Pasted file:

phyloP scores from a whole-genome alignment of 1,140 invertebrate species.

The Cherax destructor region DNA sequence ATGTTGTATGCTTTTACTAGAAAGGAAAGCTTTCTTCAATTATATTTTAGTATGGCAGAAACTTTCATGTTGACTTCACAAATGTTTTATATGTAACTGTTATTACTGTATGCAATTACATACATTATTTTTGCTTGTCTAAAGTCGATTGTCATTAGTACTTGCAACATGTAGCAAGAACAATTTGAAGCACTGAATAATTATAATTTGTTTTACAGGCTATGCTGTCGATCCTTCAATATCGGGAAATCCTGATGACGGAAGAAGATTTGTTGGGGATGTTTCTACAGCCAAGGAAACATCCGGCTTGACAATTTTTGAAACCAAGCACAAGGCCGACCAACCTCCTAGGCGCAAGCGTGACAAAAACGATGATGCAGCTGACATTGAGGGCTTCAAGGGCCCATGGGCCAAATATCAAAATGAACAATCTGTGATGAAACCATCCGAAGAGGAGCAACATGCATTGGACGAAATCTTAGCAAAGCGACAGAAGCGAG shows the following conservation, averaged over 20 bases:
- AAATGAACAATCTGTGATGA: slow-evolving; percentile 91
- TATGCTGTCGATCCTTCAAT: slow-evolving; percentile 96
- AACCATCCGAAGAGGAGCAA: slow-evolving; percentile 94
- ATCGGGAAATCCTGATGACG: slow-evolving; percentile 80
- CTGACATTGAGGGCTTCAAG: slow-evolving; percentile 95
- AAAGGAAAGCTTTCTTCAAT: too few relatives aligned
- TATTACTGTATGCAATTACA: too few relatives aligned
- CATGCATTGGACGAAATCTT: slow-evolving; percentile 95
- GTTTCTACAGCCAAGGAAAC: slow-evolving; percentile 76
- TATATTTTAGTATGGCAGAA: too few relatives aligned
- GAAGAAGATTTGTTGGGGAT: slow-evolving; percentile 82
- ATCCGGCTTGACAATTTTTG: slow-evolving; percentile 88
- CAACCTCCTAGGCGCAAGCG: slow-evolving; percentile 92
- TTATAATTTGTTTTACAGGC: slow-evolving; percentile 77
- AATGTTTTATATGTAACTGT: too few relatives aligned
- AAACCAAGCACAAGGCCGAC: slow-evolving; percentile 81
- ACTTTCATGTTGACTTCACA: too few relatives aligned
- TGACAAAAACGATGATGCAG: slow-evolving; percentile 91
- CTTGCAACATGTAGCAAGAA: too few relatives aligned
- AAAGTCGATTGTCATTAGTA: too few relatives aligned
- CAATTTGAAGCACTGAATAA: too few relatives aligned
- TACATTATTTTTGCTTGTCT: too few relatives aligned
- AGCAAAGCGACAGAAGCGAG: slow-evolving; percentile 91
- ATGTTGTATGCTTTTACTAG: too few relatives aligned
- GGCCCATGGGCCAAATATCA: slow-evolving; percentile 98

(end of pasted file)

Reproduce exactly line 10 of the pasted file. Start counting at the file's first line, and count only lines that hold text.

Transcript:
- CATGCATTGGACGAAATCTT: slow-evolving; percentile 95